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Warren County Local History by Dallas Bogan

Ohio's Squirrel Hunters Defended Cincinnati

Contributor:
Dallas Bogan on 27 July 2004
Source:
Dallas Bogan, Warren County, Ohio and Beyond (Bowie Maryland: Heritage Press, 1979) page 188
  Roster of Squirrel Hunters from Warren County
Return to Index to see a list of other articles by Dallas Bogan

The Squirrel Hunters were Ohio's salvation of the State. They were so named for their dress and mannerisms. These Civilian soldiers were called up in response to Governor Tod's plea for a defense of Cincinnati.
On August 29-30, 1862, Confederate General E. Kirby Smith and his army completely destroyed a segment of the Union army at Richmond, Kentucky. Not until late Saturday night, August 30, did Cincinnati receive word of this defeat. News spread to this northern city that Smith was to invade and distress signals rang out. Ohio's Governor Tod issued this proclamation:
"Our southern border is threatened with invasion. I have therefore to recommend that all the loyal men of your counties at once form themselves into military companies and regiments to beat back the enemy at any and all points he may attempt to invade our State. Gather up all the arms in the country, and furnish yourselves with ammunition for the same. The service will be of but a few days duration. The soil of Ohio must not be invaded by the enemies of our glorious Government."
There was no defense of Cincinnati pertaining to a large force. The only obstacle in the Confederate General's way was a few unmanned guns in back of Covington and the crossing of the Ohio River. Volunteers anxious to preserve their part of their Union answered an immediate response through the State. Men of all walks of life answered to the call of the defense of Cincinnati. Laborers, farmers, mechanics and many other occupational skilled men were to drop their labors and heed to the call. A total of 15,766 men responded from the Buckeye State. Warren County had a total of 436.
"From morning till night the streets resounded with the tramp of armed men marching to the defense of the city. From every quarter of the State they came, in every form of organization, with every species of arms. The 'Squirrel Hunters,' in their homespun garments, with powder- horn and buckskin pouch.
"Half-organized regiments, some in uniform and some without, some having waited long enough to draw their equipments and some having marched without them; cavalry and infantry; all poured out from the railroad depots and down toward the pontoon bridge. "The ladies of the city furnished provisions by the wagon-load; the Fifth Street markethouse was converted into a vast free eating saloon for the Squirrel Hunters; halls and warehouses were used as barracks." (Taken from Reid's, Ohio in the War.)
The battle fatigued Smith and his army were recuperating and regrouping. A prolonged delay of about two days allowed the Squirrel Hunters to gather under their General Lew Wallace. Cincinnati was swelled to the brim with all types of men who were very well mannered and were fully acquainted with the martial law that had been activated. Governor Tod insured Secretary Stanton that Smith's force would be met and indeed turned away. The Little Miami Railroad was protected as far away as Xenia.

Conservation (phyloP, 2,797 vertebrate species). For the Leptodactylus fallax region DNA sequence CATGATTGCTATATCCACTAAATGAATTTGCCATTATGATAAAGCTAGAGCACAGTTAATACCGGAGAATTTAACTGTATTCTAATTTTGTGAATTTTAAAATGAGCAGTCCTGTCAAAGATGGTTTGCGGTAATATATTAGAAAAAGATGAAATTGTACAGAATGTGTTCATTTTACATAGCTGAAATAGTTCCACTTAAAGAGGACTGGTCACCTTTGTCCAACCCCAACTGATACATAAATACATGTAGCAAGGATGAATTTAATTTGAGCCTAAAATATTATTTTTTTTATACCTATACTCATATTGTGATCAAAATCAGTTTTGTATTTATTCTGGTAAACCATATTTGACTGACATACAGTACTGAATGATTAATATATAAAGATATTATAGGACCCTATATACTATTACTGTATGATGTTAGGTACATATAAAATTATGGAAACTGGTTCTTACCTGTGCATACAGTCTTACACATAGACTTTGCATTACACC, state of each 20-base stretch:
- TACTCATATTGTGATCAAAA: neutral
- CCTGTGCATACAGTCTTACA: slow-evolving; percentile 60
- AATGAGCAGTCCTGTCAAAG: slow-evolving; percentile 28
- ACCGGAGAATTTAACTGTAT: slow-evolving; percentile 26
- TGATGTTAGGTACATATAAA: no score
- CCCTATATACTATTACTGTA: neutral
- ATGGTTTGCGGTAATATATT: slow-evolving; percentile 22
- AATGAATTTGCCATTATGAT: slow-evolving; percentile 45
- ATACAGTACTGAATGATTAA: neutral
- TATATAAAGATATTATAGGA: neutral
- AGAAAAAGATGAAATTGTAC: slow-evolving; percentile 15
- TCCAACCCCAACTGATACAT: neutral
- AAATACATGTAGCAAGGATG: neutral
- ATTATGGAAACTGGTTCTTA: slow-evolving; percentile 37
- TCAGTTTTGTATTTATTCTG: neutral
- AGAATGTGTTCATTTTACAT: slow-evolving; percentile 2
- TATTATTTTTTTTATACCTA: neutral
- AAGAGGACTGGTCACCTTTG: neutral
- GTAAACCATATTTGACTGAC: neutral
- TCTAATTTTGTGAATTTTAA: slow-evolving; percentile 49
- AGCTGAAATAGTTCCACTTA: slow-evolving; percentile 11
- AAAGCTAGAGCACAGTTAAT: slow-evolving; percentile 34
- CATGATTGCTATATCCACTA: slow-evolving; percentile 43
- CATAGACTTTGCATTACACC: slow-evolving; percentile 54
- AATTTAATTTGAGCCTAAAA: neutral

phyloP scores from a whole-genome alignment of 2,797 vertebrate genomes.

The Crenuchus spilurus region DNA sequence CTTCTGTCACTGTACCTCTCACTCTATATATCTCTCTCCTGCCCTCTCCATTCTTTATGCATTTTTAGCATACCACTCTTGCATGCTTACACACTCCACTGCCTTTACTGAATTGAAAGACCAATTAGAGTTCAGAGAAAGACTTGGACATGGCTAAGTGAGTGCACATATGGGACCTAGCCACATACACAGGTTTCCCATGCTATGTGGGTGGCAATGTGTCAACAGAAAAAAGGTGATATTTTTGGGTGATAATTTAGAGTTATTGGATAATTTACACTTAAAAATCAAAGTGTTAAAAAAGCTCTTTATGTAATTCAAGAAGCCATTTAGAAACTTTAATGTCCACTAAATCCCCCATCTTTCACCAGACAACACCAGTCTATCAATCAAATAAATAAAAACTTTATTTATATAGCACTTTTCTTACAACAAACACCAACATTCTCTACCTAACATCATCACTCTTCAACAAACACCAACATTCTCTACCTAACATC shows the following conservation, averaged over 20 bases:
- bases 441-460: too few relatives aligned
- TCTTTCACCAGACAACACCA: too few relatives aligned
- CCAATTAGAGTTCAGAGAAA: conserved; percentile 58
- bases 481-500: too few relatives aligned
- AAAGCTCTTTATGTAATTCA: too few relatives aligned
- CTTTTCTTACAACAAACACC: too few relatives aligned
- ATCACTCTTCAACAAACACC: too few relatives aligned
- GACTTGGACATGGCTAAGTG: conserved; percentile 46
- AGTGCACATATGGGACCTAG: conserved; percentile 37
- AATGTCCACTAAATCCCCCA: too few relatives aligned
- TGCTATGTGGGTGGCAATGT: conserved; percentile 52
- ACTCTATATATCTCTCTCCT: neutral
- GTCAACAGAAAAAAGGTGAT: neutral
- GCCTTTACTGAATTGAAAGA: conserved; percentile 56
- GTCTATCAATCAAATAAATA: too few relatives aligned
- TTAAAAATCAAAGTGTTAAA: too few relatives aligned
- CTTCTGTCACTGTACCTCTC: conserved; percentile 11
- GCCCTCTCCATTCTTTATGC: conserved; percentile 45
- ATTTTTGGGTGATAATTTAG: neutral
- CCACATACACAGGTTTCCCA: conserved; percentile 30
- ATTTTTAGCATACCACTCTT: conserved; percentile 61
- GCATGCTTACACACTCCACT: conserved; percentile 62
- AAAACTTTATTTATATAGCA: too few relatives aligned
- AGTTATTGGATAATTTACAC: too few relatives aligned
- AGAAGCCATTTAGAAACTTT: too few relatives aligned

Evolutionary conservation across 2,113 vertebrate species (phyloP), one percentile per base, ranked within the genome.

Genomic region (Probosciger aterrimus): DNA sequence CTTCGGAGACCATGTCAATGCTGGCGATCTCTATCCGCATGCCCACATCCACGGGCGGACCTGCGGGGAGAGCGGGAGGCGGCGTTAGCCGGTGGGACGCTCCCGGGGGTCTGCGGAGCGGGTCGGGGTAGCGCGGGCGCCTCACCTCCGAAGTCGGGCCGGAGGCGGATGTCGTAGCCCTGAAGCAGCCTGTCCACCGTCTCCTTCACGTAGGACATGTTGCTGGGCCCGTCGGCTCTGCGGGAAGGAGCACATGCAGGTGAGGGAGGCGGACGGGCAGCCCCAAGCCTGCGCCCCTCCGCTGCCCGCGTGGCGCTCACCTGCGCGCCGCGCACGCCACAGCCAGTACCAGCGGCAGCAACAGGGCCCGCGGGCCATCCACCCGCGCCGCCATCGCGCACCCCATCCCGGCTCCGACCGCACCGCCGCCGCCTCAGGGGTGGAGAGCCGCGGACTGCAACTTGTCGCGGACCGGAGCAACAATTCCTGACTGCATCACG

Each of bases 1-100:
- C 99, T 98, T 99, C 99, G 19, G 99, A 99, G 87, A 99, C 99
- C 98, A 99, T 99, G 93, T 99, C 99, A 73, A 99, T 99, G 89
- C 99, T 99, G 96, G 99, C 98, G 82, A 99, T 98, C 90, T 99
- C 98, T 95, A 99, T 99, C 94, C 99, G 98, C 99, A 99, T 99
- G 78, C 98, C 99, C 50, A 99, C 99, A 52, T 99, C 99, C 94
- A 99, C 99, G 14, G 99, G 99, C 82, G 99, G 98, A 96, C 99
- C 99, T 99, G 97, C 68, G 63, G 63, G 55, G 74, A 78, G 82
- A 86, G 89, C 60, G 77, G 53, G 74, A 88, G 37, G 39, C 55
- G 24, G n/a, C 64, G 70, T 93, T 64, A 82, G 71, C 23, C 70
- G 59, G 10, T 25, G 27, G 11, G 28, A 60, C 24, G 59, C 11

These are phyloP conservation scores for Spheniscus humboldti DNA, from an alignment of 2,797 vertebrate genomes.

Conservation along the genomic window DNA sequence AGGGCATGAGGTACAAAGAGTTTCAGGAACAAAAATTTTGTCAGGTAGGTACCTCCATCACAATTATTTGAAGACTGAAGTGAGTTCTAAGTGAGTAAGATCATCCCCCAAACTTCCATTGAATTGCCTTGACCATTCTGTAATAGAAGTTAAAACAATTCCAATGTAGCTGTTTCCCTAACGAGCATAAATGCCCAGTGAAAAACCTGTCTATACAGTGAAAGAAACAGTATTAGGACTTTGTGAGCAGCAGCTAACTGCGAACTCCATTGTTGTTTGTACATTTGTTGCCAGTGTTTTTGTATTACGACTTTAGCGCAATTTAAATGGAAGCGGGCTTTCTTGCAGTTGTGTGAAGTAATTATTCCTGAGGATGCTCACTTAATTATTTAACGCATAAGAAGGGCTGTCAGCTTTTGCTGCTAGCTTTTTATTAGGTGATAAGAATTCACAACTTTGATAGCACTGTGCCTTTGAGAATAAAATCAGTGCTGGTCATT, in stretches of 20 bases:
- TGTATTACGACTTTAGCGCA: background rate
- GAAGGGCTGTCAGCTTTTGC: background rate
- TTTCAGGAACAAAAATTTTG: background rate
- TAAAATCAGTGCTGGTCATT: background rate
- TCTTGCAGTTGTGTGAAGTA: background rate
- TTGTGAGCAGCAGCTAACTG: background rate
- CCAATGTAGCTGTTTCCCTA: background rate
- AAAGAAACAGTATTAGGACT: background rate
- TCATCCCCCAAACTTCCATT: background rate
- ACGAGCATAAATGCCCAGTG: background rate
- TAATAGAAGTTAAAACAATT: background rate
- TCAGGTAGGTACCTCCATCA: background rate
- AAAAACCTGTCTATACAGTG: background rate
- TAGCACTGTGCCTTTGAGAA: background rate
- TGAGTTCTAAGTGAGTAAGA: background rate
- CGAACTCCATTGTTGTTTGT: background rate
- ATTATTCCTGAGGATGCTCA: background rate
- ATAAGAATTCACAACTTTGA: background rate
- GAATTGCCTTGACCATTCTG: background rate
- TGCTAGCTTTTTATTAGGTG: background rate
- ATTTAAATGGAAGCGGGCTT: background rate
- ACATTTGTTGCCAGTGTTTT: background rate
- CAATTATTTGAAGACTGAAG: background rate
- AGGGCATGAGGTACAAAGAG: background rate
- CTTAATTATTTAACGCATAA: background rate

The surrounding communities and counties were, because of their geographical location, the first to respond to the call of the "Seige of Cincinnati." Preparing for war was the upbeat attitude of the Squirrel Hunters. Molding bullets, cleaning rifles and a general all-out readiness was the spirit the men had. Let them come, we're ready, generalized the feeling. Where were they?
The men had built a pontoon bridge across the Ohio and had taken a position below Covington and Newport. Still no General Smith. Had Smith heard of the defense of Cincinnati and turned away or was this just a big scare? Beginning to recognize the happenings that were not visible, the town's people of Cincinnati demanded that martial law be lifted.
After two days of this peculiar situation, many restrictions were lifted. Certainly Cincinnati could not be taken now. On September 10, 1862, General Smith's army moved close enough to the Covington outposts to actually feint an attack. With this move, Cincinnati was again in a panic. However, just a few skirmishes occurred and the real threat was the appearance of General Smith's army. Totally outnumbered, Smith's army retreated. Governor Tod wired Secretary of War Stanton, September 13, 1862, stating:
"The minute-men or Squirrel Hunters responded gloriously to the call for the defense of Cincinnati. Thousands reached the city, and thousands more were enroute for it. The enemy having retreated, all have been ordered back. This uprising of the people is the cause of the retreat. You should acknowledge publicly this gallant conduct. Please order Quartermaster Burr to pay all transportation bills, upon my approval."
Warren County's list of Squirrel Hunters is not complete. Many of the participants did not list their name with the Adjutant General's office. (A roster of the Squirrel Hunters can be found in this writer's book, "Warren County's Involvement in the Civil War.")


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